Title: Teach Like Your Hair is on Fire
Author: Rafe Esquith
From one of America’s most celebrated educators, an inspiring guide to transforming every child’s education
In a Los Angeles neighborhood plagued by guns, gangs, and drugs, there is an exceptional classroom known as Room 56. The fifth graders inside are first-generation immigrants who live in poverty and speak English as a second language. They also play Vivaldi, perform Shakespeare, score in the top 1 percent on standardized tests, and go on to attend Ivy League universities. Rafe Esquith is the teacher responsible for these accomplishments. From the man whom The New York Times calls “a genius and a saint” comes a revelatory program for educating today’s youth. In Teach Like Your Hair’s on Fire!, Rafe Esquith reveals the techniques that have made him one of the most acclaimed educators of our time. The two mottoes in Esquith’s classroom are “Be Nice, Work Hard,” and “There Are No Shortcuts.” His students voluntarily come to school at 6:30 in the morning and work until 5:00 in the afternoon. They learn to handle money responsibly, tackle algebra, and travel the country to study history. They pair Hamlet with rock and roll, and read the American classics. Teach Like Your Hair’s on Fire! is a brilliant and inspiring road map for parents, teachers, and anyone who cares about the future success of our nation’s children.
This was a great read. I took away some excellent ideas from this book. I think I took about six pages of notes with ideas, projects, and little phrases to remind me why I teach students for a living. This guy does it all. He is an amazing teacher and has done some really great things with his students. Teachers like him are not typical. I kept reading the book thinking that this project would be great or I could tweak this idea and to this. At the end I had to step back because I already do a lot. I have more projects going on right now than probably what I should. This guy goes above and beyond. Honestly, he must spend almost all of his time doing these projects. That is the problem. I don’t have from 6:30 – 5:00 every single day to be at school like this guy. Now I put in way too many hours as is because I will be working from home on my computer late into the night getting things ready, emailing students, working on projects, etc.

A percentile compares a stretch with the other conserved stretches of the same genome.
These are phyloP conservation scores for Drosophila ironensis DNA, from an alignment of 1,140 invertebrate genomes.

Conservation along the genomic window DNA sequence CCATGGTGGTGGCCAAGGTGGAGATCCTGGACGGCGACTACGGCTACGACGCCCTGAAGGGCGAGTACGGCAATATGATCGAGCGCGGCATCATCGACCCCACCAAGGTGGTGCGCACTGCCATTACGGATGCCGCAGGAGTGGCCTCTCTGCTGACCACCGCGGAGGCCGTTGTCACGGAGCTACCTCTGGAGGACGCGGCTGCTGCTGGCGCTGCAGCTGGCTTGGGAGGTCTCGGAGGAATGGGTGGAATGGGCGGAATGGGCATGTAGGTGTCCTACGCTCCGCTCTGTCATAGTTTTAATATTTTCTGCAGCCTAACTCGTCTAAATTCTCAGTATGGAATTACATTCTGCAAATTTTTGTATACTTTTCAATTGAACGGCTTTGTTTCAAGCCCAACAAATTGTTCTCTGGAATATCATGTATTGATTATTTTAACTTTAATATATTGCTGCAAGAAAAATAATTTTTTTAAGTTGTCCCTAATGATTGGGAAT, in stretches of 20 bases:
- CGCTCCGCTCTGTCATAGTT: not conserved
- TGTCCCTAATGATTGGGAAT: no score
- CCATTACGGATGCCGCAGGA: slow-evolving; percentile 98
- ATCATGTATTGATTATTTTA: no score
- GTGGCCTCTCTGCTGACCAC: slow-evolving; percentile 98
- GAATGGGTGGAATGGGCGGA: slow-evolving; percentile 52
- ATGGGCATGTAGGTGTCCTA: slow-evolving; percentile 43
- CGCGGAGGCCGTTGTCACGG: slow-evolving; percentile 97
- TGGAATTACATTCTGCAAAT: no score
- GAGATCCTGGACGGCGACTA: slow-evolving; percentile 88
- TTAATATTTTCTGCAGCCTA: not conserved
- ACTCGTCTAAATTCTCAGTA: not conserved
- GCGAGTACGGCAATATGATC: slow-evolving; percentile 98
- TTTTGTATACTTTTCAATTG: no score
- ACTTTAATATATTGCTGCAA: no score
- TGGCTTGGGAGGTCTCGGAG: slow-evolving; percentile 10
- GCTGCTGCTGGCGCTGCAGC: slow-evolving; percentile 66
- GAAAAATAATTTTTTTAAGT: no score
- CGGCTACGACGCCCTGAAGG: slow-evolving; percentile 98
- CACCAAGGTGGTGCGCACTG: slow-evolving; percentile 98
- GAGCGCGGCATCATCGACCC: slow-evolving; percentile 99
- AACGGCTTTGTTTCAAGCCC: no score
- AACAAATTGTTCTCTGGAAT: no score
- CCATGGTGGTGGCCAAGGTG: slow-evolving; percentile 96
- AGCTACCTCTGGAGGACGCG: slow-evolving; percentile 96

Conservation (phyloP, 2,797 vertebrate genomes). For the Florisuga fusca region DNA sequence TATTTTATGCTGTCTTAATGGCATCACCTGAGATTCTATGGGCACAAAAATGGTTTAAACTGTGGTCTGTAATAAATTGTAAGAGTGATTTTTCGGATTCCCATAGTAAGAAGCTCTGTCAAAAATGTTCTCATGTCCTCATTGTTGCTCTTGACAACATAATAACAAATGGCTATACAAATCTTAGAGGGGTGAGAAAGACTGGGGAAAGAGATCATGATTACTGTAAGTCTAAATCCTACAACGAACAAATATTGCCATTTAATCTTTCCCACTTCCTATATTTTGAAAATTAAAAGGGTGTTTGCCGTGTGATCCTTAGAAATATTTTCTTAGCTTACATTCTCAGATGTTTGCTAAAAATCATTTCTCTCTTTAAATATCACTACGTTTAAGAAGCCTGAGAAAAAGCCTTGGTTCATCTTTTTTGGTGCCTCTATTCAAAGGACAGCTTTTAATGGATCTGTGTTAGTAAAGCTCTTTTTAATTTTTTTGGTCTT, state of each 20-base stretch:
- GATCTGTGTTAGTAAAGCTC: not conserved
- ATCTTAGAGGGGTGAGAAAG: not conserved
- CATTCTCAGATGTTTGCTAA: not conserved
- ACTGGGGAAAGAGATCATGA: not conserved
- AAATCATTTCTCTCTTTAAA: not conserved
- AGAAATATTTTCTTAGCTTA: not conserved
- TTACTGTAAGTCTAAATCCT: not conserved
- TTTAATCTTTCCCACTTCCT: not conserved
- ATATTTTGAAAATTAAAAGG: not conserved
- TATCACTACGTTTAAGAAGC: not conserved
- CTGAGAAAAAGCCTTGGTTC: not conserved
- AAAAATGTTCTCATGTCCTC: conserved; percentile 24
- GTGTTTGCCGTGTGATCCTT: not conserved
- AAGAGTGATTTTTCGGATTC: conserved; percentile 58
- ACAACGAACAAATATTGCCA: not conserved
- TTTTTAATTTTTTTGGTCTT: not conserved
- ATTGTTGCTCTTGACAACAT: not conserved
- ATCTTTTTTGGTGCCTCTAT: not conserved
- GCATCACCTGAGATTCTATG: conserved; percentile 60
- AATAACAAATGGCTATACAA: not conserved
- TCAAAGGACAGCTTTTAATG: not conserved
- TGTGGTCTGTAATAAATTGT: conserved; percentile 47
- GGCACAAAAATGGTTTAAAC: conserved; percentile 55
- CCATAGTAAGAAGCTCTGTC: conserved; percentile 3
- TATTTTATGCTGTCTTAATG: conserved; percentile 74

One quote that stood out to me was, “Children do not mind a tough teacher, but they despise an unfair one.” This is so true. Students don’t lie. Just listen to them talk in the hallways and you will be able to identify the status of teachers. Every school has them. Those teachers that are bias. Don’t think for a minute students don’t recognize it. Many times they recognize things that the teachers don’t.
I liked the chapter on Lawrence Kohlberg’s Six Level of Moral Development. This really caught my eye and I want to study more on this and move my class atmosphere more towards level six.
This is a read that will provide some good ideas and projects. Don’t compare yourself, but reflect on what you can do better. Rafe is his own and we have to be our teacher with our own style and our own unique way of teaching. Teach like your hair is on fire. Don’t lose your passion and never forget why we do what we do every single day even when people don’t give us enough credit and days seem hopeless. Thanks Rafe for a book that helped me to remind myself that we must continue to reach out to all of our students.